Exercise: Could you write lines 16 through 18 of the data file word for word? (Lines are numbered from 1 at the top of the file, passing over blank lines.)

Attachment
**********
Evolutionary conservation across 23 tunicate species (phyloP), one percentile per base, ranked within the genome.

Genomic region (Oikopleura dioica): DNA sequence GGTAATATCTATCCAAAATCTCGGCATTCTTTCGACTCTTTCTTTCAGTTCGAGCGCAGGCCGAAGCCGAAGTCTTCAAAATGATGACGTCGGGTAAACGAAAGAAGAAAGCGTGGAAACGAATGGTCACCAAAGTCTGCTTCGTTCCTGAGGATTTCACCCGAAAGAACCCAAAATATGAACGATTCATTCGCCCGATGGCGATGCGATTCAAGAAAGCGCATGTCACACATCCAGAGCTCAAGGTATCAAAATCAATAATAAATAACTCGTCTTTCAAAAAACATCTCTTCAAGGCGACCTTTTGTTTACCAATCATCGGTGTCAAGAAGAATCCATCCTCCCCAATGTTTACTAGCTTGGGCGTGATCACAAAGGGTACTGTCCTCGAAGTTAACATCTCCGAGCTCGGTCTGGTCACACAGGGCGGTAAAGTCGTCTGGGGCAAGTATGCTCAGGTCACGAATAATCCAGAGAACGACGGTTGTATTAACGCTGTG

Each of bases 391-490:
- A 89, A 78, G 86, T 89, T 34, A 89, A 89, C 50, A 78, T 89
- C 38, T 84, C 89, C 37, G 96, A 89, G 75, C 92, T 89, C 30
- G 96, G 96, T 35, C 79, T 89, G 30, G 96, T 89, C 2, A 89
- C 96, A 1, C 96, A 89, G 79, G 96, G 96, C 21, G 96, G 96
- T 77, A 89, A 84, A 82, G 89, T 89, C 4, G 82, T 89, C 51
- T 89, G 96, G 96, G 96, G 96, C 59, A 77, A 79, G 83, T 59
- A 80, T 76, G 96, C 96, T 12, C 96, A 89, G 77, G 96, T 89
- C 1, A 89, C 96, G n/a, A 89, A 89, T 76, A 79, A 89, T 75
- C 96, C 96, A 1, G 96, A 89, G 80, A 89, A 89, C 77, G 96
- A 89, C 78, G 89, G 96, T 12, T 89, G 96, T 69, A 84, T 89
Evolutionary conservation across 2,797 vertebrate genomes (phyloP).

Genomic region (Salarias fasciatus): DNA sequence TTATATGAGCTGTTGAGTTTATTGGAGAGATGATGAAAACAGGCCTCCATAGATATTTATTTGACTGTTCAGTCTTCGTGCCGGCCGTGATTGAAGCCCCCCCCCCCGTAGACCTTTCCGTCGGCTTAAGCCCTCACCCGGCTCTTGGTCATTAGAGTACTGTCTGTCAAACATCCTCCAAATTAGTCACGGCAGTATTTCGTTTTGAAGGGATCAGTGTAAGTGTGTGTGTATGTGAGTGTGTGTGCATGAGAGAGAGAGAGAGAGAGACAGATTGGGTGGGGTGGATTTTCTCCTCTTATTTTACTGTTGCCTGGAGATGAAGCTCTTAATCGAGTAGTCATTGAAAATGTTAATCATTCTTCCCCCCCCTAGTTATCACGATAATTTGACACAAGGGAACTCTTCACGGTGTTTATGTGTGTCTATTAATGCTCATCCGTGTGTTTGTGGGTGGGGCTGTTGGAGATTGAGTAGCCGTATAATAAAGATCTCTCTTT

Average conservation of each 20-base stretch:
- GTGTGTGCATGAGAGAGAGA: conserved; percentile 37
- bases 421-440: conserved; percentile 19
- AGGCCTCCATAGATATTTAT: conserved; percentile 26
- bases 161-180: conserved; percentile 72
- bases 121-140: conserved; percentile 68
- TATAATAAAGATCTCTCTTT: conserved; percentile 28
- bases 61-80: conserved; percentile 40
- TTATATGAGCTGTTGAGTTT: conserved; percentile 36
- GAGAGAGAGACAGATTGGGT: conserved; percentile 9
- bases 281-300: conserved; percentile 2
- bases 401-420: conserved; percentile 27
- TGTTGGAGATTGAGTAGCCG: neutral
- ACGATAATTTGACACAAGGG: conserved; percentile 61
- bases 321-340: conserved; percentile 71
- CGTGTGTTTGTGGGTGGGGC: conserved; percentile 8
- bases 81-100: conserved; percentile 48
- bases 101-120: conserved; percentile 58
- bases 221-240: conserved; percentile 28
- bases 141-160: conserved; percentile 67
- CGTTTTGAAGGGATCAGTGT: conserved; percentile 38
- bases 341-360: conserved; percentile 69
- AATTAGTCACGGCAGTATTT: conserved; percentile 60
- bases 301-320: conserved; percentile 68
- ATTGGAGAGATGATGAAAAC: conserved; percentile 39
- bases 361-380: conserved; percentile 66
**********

Average conservation of each 20-base stretch:
- GTGTGTGCATGAGAGAGAGA: conserved; percentile 37
- bases 421-440: conserved; percentile 19